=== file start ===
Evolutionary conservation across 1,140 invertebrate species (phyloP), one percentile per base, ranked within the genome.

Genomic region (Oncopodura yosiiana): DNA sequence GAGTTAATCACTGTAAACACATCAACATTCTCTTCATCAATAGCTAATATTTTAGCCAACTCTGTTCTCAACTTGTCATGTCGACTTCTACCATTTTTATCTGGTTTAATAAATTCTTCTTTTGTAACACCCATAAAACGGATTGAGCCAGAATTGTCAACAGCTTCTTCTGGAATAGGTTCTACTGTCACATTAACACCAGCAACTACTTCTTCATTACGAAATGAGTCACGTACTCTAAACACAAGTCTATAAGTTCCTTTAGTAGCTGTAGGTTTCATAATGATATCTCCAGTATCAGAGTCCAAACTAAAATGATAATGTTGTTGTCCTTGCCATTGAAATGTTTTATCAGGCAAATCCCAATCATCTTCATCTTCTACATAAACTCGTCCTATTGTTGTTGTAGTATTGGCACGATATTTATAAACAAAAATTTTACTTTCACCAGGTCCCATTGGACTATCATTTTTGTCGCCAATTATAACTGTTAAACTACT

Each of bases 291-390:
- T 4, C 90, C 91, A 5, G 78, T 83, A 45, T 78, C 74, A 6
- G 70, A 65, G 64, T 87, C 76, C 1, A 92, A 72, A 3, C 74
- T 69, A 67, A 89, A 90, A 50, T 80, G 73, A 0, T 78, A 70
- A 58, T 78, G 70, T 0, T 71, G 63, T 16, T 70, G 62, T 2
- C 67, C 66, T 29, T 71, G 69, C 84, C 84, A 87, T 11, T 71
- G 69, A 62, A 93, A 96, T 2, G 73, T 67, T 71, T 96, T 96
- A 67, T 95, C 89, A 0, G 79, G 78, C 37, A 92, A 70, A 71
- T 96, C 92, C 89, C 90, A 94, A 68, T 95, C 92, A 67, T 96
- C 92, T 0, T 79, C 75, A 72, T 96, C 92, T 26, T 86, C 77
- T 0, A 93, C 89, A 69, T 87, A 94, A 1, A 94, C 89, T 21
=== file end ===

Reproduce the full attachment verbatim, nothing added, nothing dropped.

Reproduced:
Evolutionary conservation across 1,140 invertebrate species (phyloP), one percentile per base, ranked within the genome.

Genomic region (Oncopodura yosiiana): DNA sequence GAGTTAATCACTGTAAACACATCAACATTCTCTTCATCAATAGCTAATATTTTAGCCAACTCTGTTCTCAACTTGTCATGTCGACTTCTACCATTTTTATCTGGTTTAATAAATTCTTCTTTTGTAACACCCATAAAACGGATTGAGCCAGAATTGTCAACAGCTTCTTCTGGAATAGGTTCTACTGTCACATTAACACCAGCAACTACTTCTTCATTACGAAATGAGTCACGTACTCTAAACACAAGTCTATAAGTTCCTTTAGTAGCTGTAGGTTTCATAATGATATCTCCAGTATCAGAGTCCAAACTAAAATGATAATGTTGTTGTCCTTGCCATTGAAATGTTTTATCAGGCAAATCCCAATCATCTTCATCTTCTACATAAACTCGTCCTATTGTTGTTGTAGTATTGGCACGATATTTATAAACAAAAATTTTACTTTCACCAGGTCCCATTGGACTATCATTTTTGTCGCCAATTATAACTGTTAAACTACT

Each of bases 291-390:
- T 4, C 90, C 91, A 5, G 78, T 83, A 45, T 78, C 74, A 6
- G 70, A 65, G 64, T 87, C 76, C 1, A 92, A 72, A 3, C 74
- T 69, A 67, A 89, A 90, A 50, T 80, G 73, A 0, T 78, A 70
- A 58, T 78, G 70, T 0, T 71, G 63, T 16, T 70, G 62, T 2
- C 67, C 66, T 29, T 71, G 69, C 84, C 84, A 87, T 11, T 71
- G 69, A 62, A 93, A 96, T 2, G 73, T 67, T 71, T 96, T 96
- A 67, T 95, C 89, A 0, G 79, G 78, C 37, A 92, A 70, A 71
- T 96, C 92, C 89, C 90, A 94, A 68, T 95, C 92, A 67, T 96
- C 92, T 0, T 79, C 75, A 72, T 96, C 92, T 26, T 86, C 77
- T 0, A 93, C 89, A 69, T 87, A 94, A 1, A 94, C 89, T 21